The Conqueror was an absolute beast.  None were destroyed outright, and all Conqueror losses were from mobility hits, that later had to be abandoned.  The other armored regiments in 6 AD don't have these, and I imagine this battle with all Centurion IIIs would have resulted in losses proportioned at more like 1:1.2 in favor of the British force.

The rules are homebrew, and I cranked all the numbers for the Soviet guns, but even so, I was surprised at the limitations imposed by the earlier Soviet ammunition.  Still, useful engagement ranges were roughly twice what I am used to in most WWII games, and more like half of what I am used to in all those mid-1980s Cold War games that I played many years ago.

No ATGMs.  Given the longer engagement ranges of the tank guns, getting infantry involved is going to be an adventure.  I'm going to have some learning curve there.


Generally, for this battle and campaign, I am relying on army Lists from MicroMark / Mark Bevis.  These are the most comprehensive of all of my sources for this period, for which I am finding a lot of variation in TO&Es from various sources.  For this battle the Soviets were built around the 1958-64 Russian Tank Division, and British forces based on the 6th Armored Division 1956-1957.  

I made some minor changes to Soviet air defense vehicles, mostly replacing BTR-40A with BTR152A, as I didn't have the BTR-40As in miniature.  

Of particular note is the peculiar organization of the British tank squadrons, incorporating a single Conqueror heavy tank in three of the four troops in each.  The presence of the Conquerors proved to be very important in this battle, as there were only nine of them present, and they accounted for nearly half of the Soviet tank losses.  The troops are otherwise equipped with three Centurion Mk III, armed with 20 pdr as mentioned above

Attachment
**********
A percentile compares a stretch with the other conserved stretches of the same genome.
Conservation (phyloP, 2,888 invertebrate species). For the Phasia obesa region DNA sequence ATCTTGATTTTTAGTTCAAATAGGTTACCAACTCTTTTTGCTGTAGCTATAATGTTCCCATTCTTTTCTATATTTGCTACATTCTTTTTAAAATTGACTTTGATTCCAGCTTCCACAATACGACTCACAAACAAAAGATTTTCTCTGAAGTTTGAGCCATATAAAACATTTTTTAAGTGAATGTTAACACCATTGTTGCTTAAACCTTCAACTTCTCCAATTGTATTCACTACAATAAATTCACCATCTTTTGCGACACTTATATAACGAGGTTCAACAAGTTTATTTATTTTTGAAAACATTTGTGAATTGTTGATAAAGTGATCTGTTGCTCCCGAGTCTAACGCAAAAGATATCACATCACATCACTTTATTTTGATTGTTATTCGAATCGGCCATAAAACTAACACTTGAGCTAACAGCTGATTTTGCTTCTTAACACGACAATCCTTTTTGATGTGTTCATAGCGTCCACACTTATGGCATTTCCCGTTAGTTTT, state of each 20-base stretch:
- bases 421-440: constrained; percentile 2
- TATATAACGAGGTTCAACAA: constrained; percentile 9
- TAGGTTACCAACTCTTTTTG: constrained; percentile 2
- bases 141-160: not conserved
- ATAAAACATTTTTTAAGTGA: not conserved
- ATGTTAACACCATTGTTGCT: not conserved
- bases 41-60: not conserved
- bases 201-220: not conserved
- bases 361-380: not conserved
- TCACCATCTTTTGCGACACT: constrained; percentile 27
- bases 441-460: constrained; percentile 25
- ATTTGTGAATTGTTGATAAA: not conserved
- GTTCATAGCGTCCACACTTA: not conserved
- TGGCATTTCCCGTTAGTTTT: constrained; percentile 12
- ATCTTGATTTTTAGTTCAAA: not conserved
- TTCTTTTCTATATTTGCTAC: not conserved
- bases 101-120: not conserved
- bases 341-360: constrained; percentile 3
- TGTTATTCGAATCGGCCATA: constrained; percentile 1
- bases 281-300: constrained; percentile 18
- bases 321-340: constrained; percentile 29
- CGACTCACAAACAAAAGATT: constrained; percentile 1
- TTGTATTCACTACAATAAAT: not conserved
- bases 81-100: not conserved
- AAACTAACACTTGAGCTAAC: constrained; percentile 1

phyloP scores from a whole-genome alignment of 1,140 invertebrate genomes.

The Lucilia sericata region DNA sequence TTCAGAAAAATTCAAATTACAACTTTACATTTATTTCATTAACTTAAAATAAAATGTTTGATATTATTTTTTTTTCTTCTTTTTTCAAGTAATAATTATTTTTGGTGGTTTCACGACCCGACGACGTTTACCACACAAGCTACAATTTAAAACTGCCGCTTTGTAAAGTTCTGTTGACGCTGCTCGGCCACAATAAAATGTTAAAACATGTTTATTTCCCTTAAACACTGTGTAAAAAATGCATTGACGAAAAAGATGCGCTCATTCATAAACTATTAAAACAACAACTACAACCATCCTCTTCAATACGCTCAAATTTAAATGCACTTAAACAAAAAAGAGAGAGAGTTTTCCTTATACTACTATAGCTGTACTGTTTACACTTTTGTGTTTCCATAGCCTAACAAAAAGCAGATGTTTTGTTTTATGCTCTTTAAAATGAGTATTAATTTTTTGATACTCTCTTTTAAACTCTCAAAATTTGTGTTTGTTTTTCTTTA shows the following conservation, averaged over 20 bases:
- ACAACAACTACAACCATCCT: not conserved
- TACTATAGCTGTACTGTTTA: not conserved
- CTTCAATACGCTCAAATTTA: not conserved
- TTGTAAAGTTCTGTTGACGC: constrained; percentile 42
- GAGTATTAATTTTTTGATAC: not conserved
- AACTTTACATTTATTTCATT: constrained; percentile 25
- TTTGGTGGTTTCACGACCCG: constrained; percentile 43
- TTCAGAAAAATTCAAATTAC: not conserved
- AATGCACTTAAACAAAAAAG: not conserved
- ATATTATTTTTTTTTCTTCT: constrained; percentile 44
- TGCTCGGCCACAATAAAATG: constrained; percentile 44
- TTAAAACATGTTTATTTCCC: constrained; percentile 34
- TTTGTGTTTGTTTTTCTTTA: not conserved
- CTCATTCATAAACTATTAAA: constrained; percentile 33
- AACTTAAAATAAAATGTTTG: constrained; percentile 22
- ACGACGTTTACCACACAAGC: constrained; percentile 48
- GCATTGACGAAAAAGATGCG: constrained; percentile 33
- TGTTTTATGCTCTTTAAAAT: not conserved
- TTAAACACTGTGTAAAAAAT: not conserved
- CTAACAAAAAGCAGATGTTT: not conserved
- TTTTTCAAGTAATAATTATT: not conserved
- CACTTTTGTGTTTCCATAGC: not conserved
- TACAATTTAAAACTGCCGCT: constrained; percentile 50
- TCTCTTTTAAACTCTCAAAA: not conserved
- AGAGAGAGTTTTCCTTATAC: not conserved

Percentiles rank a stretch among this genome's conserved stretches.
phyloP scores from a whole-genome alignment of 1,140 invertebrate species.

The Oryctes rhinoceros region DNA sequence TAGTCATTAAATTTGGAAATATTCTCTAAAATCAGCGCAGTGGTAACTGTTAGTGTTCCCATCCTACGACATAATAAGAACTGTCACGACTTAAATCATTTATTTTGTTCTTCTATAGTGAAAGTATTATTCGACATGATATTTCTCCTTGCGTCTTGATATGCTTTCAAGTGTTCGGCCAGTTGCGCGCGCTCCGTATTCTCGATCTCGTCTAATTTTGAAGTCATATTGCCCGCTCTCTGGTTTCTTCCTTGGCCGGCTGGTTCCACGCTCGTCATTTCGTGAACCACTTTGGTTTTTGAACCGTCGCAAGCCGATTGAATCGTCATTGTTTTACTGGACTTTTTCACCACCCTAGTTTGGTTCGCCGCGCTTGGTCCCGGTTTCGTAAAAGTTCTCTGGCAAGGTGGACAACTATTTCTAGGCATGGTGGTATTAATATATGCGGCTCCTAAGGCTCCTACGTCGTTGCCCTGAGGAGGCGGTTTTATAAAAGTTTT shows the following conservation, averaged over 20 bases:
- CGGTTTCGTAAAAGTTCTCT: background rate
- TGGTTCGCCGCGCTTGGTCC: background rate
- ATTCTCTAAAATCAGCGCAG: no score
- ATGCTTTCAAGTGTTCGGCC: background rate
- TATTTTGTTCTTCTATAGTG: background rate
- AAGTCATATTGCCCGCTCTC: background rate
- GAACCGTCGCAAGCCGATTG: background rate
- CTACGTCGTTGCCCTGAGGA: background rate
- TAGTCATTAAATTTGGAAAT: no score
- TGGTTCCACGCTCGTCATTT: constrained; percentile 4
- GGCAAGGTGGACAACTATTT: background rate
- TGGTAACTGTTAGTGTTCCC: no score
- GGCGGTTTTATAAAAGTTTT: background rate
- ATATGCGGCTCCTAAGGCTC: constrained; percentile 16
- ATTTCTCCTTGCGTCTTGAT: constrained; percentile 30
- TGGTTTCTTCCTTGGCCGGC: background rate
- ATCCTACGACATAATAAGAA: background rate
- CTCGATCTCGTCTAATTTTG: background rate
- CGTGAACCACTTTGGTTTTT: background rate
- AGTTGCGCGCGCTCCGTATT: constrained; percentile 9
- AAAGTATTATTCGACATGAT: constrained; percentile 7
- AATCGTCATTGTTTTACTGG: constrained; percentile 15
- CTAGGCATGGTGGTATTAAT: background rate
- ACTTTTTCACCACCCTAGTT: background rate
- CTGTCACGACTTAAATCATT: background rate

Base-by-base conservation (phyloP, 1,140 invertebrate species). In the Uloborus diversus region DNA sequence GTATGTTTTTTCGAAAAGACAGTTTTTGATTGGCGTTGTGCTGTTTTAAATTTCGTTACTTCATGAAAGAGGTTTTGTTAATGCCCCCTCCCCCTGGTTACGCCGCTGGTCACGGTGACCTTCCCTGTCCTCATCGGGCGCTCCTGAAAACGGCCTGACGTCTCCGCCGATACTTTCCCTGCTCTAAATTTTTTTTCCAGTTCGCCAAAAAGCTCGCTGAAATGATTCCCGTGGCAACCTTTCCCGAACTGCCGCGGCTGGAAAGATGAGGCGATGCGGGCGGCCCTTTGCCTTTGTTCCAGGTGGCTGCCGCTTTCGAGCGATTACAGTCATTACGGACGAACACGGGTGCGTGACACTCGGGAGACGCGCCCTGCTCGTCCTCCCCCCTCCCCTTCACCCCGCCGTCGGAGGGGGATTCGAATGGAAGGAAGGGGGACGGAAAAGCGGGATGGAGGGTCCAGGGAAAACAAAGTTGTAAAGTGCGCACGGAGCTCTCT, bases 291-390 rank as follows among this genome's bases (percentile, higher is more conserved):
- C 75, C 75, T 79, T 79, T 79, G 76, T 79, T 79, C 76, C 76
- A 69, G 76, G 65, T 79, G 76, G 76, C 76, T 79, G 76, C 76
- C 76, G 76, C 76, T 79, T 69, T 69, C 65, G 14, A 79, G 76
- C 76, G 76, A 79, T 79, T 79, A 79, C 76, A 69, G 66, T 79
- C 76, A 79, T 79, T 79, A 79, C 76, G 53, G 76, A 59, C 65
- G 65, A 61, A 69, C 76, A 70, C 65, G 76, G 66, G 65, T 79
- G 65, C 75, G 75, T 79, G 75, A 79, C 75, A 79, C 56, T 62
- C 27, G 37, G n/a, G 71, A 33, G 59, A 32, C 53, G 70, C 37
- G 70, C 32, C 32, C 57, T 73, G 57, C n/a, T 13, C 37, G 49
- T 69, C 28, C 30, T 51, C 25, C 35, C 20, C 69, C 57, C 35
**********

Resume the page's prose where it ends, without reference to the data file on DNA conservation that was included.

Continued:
British forces in the late 1950s saw a lot of evolution and changeover in hardware.  One change I made from the published army list was to replace the infantry pltns M-3 halftracks with Alvis Saracens, figuring that this had been in production since 1952, and that upgrading might have been rushed, given the events in my timeline.  In this game, I don't think they mattered much, maybe saving a couple of artillery kits verse what they would have seen int he M3 halftracks.

I also have considered that British reorganization of divisions may have been postponed on the eve of a third world war, and decided not to institute changes that started to happen in 1958.

That's all I have for now.   Be well and stay safe.

Thursday, March 3, 2022

AAR-2A WWIII 1958: First Big Clash (Part 1 of 2)

After the initial contact with Soviet ground forces just east of Semmenstedt, British recce withdrew a few kilometers west to positions north and south of Remlingen-Semmenstedt.  Contact was again made, though without incident, and divisional recce withdrew again through regimental recce which spanned a line from the forested hills north of Wittmer south through Dorstadt.

Both armor and infantry from 6 AD was deployed in the woods north of Witmar, in the high ground three klicks west of Witmar and in and around Kissenbruck.  British forces hoped to bloody the Soviet 10thGguards Tank Division here, fall back across the Oker, and do it again.

The Battlefield